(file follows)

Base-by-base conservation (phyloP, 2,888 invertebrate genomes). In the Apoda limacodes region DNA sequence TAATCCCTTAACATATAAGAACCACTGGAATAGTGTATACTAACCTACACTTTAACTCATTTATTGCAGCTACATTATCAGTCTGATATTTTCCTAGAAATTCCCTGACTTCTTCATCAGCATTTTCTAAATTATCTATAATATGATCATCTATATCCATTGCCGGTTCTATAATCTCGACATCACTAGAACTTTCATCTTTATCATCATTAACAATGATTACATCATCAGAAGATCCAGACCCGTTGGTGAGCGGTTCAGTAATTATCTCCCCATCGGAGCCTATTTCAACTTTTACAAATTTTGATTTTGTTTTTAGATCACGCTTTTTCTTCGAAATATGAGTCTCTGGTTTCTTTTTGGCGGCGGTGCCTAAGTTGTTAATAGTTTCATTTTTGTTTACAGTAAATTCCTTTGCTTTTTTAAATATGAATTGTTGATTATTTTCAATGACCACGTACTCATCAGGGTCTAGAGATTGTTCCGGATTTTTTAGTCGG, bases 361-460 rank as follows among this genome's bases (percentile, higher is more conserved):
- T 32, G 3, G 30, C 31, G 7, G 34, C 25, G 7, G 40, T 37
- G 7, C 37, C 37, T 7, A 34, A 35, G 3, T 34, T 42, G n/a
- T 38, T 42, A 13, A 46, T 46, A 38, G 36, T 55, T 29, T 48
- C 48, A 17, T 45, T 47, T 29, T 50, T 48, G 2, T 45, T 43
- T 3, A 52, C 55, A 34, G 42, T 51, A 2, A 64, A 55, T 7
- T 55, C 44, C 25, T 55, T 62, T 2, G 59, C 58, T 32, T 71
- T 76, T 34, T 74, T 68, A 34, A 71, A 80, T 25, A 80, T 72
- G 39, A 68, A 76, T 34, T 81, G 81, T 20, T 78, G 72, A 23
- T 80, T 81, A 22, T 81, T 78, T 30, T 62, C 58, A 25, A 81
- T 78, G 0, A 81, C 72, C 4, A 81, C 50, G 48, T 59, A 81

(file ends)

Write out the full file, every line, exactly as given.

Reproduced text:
Base-by-base conservation (phyloP, 2,888 invertebrate genomes). In the Apoda limacodes region DNA sequence TAATCCCTTAACATATAAGAACCACTGGAATAGTGTATACTAACCTACACTTTAACTCATTTATTGCAGCTACATTATCAGTCTGATATTTTCCTAGAAATTCCCTGACTTCTTCATCAGCATTTTCTAAATTATCTATAATATGATCATCTATATCCATTGCCGGTTCTATAATCTCGACATCACTAGAACTTTCATCTTTATCATCATTAACAATGATTACATCATCAGAAGATCCAGACCCGTTGGTGAGCGGTTCAGTAATTATCTCCCCATCGGAGCCTATTTCAACTTTTACAAATTTTGATTTTGTTTTTAGATCACGCTTTTTCTTCGAAATATGAGTCTCTGGTTTCTTTTTGGCGGCGGTGCCTAAGTTGTTAATAGTTTCATTTTTGTTTACAGTAAATTCCTTTGCTTTTTTAAATATGAATTGTTGATTATTTTCAATGACCACGTACTCATCAGGGTCTAGAGATTGTTCCGGATTTTTTAGTCGG, bases 361-460 rank as follows among this genome's bases (percentile, higher is more conserved):
- T 32, G 3, G 30, C 31, G 7, G 34, C 25, G 7, G 40, T 37
- G 7, C 37, C 37, T 7, A 34, A 35, G 3, T 34, T 42, G n/a
- T 38, T 42, A 13, A 46, T 46, A 38, G 36, T 55, T 29, T 48
- C 48, A 17, T 45, T 47, T 29, T 50, T 48, G 2, T 45, T 43
- T 3, A 52, C 55, A 34, G 42, T 51, A 2, A 64, A 55, T 7
- T 55, C 44, C 25, T 55, T 62, T 2, G 59, C 58, T 32, T 71
- T 76, T 34, T 74, T 68, A 34, A 71, A 80, T 25, A 80, T 72
- G 39, A 68, A 76, T 34, T 81, G 81, T 20, T 78, G 72, A 23
- T 80, T 81, A 22, T 81, T 78, T 30, T 62, C 58, A 25, A 81
- T 78, G 0, A 81, C 72, C 4, A 81, C 50, G 48, T 59, A 81